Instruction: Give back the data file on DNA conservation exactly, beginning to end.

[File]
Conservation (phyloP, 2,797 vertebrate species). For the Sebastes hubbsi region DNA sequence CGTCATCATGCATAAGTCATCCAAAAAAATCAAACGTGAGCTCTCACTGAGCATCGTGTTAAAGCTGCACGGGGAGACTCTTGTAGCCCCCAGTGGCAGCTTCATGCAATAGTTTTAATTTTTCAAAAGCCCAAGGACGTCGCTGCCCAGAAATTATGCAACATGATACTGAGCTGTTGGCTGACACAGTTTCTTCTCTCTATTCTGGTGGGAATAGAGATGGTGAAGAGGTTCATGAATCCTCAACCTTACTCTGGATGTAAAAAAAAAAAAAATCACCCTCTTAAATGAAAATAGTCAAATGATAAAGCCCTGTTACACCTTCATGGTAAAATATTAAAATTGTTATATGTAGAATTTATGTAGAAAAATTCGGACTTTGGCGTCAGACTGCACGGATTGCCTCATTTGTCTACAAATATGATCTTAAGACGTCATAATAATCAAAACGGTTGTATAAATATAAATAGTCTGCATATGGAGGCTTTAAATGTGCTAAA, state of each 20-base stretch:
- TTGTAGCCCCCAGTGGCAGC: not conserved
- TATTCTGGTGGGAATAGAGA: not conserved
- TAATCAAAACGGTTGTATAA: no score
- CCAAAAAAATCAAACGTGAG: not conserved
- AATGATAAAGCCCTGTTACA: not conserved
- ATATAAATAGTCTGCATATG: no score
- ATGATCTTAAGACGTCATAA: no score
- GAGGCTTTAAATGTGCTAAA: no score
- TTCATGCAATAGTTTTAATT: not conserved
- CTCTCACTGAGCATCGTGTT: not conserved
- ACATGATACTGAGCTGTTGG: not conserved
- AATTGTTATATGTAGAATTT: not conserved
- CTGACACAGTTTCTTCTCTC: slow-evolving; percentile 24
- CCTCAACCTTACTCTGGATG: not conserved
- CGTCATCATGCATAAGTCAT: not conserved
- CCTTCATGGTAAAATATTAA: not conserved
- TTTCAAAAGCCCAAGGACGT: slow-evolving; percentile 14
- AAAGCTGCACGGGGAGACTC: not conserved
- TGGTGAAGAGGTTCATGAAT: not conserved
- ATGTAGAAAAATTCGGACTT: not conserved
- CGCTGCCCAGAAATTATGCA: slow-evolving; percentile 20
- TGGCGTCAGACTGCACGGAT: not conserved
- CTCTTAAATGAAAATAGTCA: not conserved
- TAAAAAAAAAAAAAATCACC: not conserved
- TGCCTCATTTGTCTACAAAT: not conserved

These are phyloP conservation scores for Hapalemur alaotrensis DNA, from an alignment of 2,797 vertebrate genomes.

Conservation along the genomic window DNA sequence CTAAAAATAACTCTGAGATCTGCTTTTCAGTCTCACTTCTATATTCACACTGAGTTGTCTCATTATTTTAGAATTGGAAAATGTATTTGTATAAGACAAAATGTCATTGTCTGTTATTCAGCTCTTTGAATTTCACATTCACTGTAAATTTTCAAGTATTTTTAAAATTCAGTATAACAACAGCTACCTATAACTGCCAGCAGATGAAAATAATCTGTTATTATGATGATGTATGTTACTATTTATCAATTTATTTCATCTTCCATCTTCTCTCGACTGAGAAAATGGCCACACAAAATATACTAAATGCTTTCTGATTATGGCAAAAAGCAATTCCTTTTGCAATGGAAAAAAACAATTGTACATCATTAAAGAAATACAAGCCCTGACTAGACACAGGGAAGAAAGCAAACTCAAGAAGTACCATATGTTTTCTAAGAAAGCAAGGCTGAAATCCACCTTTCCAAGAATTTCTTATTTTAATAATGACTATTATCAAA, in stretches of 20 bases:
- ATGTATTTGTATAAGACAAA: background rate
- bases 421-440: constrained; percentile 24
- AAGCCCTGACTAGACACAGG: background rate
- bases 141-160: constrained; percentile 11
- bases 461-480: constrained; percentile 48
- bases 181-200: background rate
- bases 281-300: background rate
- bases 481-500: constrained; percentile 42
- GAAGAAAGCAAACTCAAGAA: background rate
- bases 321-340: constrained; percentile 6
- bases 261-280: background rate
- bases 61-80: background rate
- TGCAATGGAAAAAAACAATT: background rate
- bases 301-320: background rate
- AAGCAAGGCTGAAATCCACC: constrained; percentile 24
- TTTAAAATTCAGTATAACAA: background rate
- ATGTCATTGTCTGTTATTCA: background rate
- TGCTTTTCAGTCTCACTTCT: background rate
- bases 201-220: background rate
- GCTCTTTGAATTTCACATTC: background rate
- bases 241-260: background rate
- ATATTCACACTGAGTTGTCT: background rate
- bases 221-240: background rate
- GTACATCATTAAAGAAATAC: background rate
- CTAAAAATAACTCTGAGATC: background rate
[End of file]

Conservation (phyloP, 2,797 vertebrate species). For the Sebastes hubbsi region DNA sequence CGTCATCATGCATAAGTCATCCAAAAAAATCAAACGTGAGCTCTCACTGAGCATCGTGTTAAAGCTGCACGGGGAGACTCTTGTAGCCCCCAGTGGCAGCTTCATGCAATAGTTTTAATTTTTCAAAAGCCCAAGGACGTCGCTGCCCAGAAATTATGCAACATGATACTGAGCTGTTGGCTGACACAGTTTCTTCTCTCTATTCTGGTGGGAATAGAGATGGTGAAGAGGTTCATGAATCCTCAACCTTACTCTGGATGTAAAAAAAAAAAAAATCACCCTCTTAAATGAAAATAGTCAAATGATAAAGCCCTGTTACACCTTCATGGTAAAATATTAAAATTGTTATATGTAGAATTTATGTAGAAAAATTCGGACTTTGGCGTCAGACTGCACGGATTGCCTCATTTGTCTACAAATATGATCTTAAGACGTCATAATAATCAAAACGGTTGTATAAATATAAATAGTCTGCATATGGAGGCTTTAAATGTGCTAAA, state of each 20-base stretch:
- TTGTAGCCCCCAGTGGCAGC: not conserved
- TATTCTGGTGGGAATAGAGA: not conserved
- TAATCAAAACGGTTGTATAA: no score
- CCAAAAAAATCAAACGTGAG: not conserved
- AATGATAAAGCCCTGTTACA: not conserved
- ATATAAATAGTCTGCATATG: no score
- ATGATCTTAAGACGTCATAA: no score
- GAGGCTTTAAATGTGCTAAA: no score
- TTCATGCAATAGTTTTAATT: not conserved
- CTCTCACTGAGCATCGTGTT: not conserved
- ACATGATACTGAGCTGTTGG: not conserved
- AATTGTTATATGTAGAATTT: not conserved
- CTGACACAGTTTCTTCTCTC: slow-evolving; percentile 24
- CCTCAACCTTACTCTGGATG: not conserved
- CGTCATCATGCATAAGTCAT: not conserved
- CCTTCATGGTAAAATATTAA: not conserved
- TTTCAAAAGCCCAAGGACGT: slow-evolving; percentile 14
- AAAGCTGCACGGGGAGACTC: not conserved
- TGGTGAAGAGGTTCATGAAT: not conserved
- ATGTAGAAAAATTCGGACTT: not conserved
- CGCTGCCCAGAAATTATGCA: slow-evolving; percentile 20
- TGGCGTCAGACTGCACGGAT: not conserved
- CTCTTAAATGAAAATAGTCA: not conserved
- TAAAAAAAAAAAAAATCACC: not conserved
- TGCCTCATTTGTCTACAAAT: not conserved

These are phyloP conservation scores for Hapalemur alaotrensis DNA, from an alignment of 2,797 vertebrate genomes.

Conservation along the genomic window DNA sequence CTAAAAATAACTCTGAGATCTGCTTTTCAGTCTCACTTCTATATTCACACTGAGTTGTCTCATTATTTTAGAATTGGAAAATGTATTTGTATAAGACAAAATGTCATTGTCTGTTATTCAGCTCTTTGAATTTCACATTCACTGTAAATTTTCAAGTATTTTTAAAATTCAGTATAACAACAGCTACCTATAACTGCCAGCAGATGAAAATAATCTGTTATTATGATGATGTATGTTACTATTTATCAATTTATTTCATCTTCCATCTTCTCTCGACTGAGAAAATGGCCACACAAAATATACTAAATGCTTTCTGATTATGGCAAAAAGCAATTCCTTTTGCAATGGAAAAAAACAATTGTACATCATTAAAGAAATACAAGCCCTGACTAGACACAGGGAAGAAAGCAAACTCAAGAAGTACCATATGTTTTCTAAGAAAGCAAGGCTGAAATCCACCTTTCCAAGAATTTCTTATTTTAATAATGACTATTATCAAA, in stretches of 20 bases:
- ATGTATTTGTATAAGACAAA: background rate
- bases 421-440: constrained; percentile 24
- AAGCCCTGACTAGACACAGG: background rate
- bases 141-160: constrained; percentile 11
- bases 461-480: constrained; percentile 48
- bases 181-200: background rate
- bases 281-300: background rate
- bases 481-500: constrained; percentile 42
- GAAGAAAGCAAACTCAAGAA: background rate
- bases 321-340: constrained; percentile 6
- bases 261-280: background rate
- bases 61-80: background rate
- TGCAATGGAAAAAAACAATT: background rate
- bases 301-320: background rate
- AAGCAAGGCTGAAATCCACC: constrained; percentile 24
- TTTAAAATTCAGTATAACAA: background rate
- ATGTCATTGTCTGTTATTCA: background rate
- TGCTTTTCAGTCTCACTTCT: background rate
- bases 201-220: background rate
- GCTCTTTGAATTTCACATTC: background rate
- bases 241-260: background rate
- ATATTCACACTGAGTTGTCT: background rate
- bases 221-240: background rate
- GTACATCATTAAAGAAATAC: background rate
- CTAAAAATAACTCTGAGATC: background rate